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The harbour seal in the back alley and other hallucinations

March 20, 2015

This rust pattern arguably resembles a dog or a leopard but I vote for “brown fur seal”.

I saw a seal in a Fairview back alley yesterday — do you believe me? At first I thought it was a harbour seal but I’m coming around to the idea that it much more resembles a brown fur seal, the kind used to make anti-sealing posters.


You would think that I see enough real animals without having to imagine them but that’s one of the problems with having a fertile imagination: everything you see plants a suggestion and many of those plants flourish.

A bird in the hand is better than birds on the brain


Not only do I see furry seals in the back alleys but also birds — admittedly, most of the birds are real but not all of them.

Last week I saw a pair of what I initially took to be pigeons lazily perched atop one of B.C. Hydro’s wooden utility structures in the alley on the east side of South Granville Street.


What with all the other avian layabouts in the area, I didn’t think much of these two pigeons — until I saw that they were still sitting there the next day.

They are sitting there still. In fact, they are unnaturally still, given that they look so wired.


A closer look at the real lazy street birds of South Granville

Lazy birds are a very common sight around the South Granville area. When crows aren’t dumpster diving and when pigeons aren’t panhandling for crumbs, both of these city bird species tend to sit around on their duffs doing as little as possible.

And why should they fly? Once they get to South Granville, All the food they could want is within easy walking distance.

For the most part, the only things that will drive pigeons and crows into the air (grudgingly) are immediate threats and the need to cross busy streets and even then they have about a 9.1 metre (30 feet) ceiling, preferring to fly no higher than the overhead utility poles and wires.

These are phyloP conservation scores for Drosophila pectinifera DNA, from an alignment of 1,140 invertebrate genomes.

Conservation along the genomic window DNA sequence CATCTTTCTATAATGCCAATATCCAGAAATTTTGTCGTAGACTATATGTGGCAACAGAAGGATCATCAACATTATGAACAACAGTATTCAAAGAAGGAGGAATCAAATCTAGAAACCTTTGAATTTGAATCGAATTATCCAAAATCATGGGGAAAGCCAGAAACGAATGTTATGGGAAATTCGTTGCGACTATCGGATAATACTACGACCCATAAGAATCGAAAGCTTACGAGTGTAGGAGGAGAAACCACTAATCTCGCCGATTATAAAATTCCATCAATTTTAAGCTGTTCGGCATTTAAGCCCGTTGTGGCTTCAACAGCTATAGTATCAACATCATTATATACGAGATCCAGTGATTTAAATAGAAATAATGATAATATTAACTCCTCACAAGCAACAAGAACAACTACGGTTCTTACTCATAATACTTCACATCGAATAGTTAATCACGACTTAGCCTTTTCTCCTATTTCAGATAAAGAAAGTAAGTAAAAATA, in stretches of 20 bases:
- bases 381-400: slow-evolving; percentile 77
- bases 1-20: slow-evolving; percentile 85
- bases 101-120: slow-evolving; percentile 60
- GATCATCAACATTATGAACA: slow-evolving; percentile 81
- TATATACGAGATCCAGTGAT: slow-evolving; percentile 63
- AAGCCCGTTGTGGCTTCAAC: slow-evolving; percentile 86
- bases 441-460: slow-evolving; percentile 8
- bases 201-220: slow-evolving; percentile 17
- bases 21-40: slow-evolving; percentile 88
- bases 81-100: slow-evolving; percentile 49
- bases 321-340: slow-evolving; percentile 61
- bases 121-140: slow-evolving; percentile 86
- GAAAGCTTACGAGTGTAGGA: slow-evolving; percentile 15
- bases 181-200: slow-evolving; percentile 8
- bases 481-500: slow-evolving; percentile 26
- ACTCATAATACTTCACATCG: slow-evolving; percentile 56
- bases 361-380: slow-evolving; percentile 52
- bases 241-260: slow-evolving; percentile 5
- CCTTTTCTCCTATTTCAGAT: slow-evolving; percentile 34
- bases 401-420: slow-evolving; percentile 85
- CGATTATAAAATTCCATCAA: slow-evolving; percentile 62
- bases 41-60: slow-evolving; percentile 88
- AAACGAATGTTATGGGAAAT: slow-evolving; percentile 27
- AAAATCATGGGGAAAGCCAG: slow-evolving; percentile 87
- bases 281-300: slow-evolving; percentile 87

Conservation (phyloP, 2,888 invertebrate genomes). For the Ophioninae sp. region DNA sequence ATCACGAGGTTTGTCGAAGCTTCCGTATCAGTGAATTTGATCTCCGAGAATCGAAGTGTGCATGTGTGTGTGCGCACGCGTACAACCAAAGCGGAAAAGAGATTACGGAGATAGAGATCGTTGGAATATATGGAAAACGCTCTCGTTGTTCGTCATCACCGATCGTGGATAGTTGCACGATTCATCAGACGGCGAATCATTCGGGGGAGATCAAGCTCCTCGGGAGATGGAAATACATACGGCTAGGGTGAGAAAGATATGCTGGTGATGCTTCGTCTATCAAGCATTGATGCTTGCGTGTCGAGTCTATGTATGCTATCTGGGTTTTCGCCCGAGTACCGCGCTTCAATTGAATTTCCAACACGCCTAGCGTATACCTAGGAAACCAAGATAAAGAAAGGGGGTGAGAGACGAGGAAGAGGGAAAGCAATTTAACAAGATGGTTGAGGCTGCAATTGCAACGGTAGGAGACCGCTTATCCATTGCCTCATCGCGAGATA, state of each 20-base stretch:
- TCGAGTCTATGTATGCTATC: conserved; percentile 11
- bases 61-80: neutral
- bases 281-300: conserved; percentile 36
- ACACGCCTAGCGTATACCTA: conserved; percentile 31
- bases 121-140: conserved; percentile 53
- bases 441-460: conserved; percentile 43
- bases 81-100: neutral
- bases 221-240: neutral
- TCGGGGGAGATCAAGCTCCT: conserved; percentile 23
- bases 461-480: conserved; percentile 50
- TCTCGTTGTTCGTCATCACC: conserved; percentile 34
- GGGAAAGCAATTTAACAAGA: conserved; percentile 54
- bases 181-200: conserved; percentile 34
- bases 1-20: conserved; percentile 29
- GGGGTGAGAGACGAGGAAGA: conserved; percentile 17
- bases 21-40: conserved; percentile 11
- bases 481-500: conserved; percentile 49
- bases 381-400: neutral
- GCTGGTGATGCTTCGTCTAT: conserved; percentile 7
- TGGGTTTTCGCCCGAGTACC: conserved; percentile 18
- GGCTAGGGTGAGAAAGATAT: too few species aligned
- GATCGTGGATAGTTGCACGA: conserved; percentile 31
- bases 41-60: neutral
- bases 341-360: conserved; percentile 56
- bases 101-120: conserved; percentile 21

Admittedly, pigeons may indulge in a bit of mid-day flocking (I think they like to watch themselves in the windows of the highrises) and seagulls still retain enough wildness that they bolt for the sky at the slightest disturbance.

The most sustained flying you’ll see out of crows is in the morning and evening rush hour commute they make each day from East Vancouver to Fairview and back again.

Is it a “murder” or a “union” of crows?


Crows engaging in the never-ending beak versus talon Zip-Lock bag debate.

While they’re at “work” however, crows can be remarkably loathe to fly. They can even be seen to run across two-lane side streets — even with on-coming traffic (and of course they jaywalk).

One possible explanation for the lazy behaviour exhibited by pigeons, crows and even seagulls is their pathetic diet.

Flying is hard, energy-intensive, work and these scavengers get little more than empty calories from all the junk food leavings they consume.

After a day spent in the Fairview neighbourhood eating cold french fries and such out of the garbage, it’s a wonder to me that crows even have the necessary oomph to make the flight back to East Vancouver and the trees they roost in overnight.

And I similarly have to question whether Filet-O-Fish out of the dumpster provide seagulls with anywhere near as much nutrition as raw fish out of the sea.

For whatever reason, whether it be lack of need or lack of energy, I would argue that bit-by-bit these three bird species (especially pigeons) are on their way to becoming flightless.

Any day now, I expect to see crows taking advantage of transit — either on the buses or in them (and of course they won’t pay). Click the images to enlarge them.

From → Fairview

  1. Sim Salabim permalink

    The crows don’t do their nightly migration to their roosting site near Deer Lake in Burnaby in one slog either. They stop off in the big trees south of the Lougheed between Gilmore and Willingdon for an evening chinwag first and then proceed to the tallest trees in Bby to set up their layered hierarchy of sleeping spots. The highest status ones get the top (cleanest) branches. It is also postulated that teenager crows take off and party late by themselves away from the older relatives


    • I make fun of crows but they really are remarkable and fascinating birds — so ridiculously intelligent. I’ve watched crows problem-solve packaged food about same the way I would if I was similarly limb and opposable-thumb-challenged.

      I should probably be more geographically precise when referring to points east of Fairview. I’m inclined to refer to everything east of Cambie Street as “east Vancouver”


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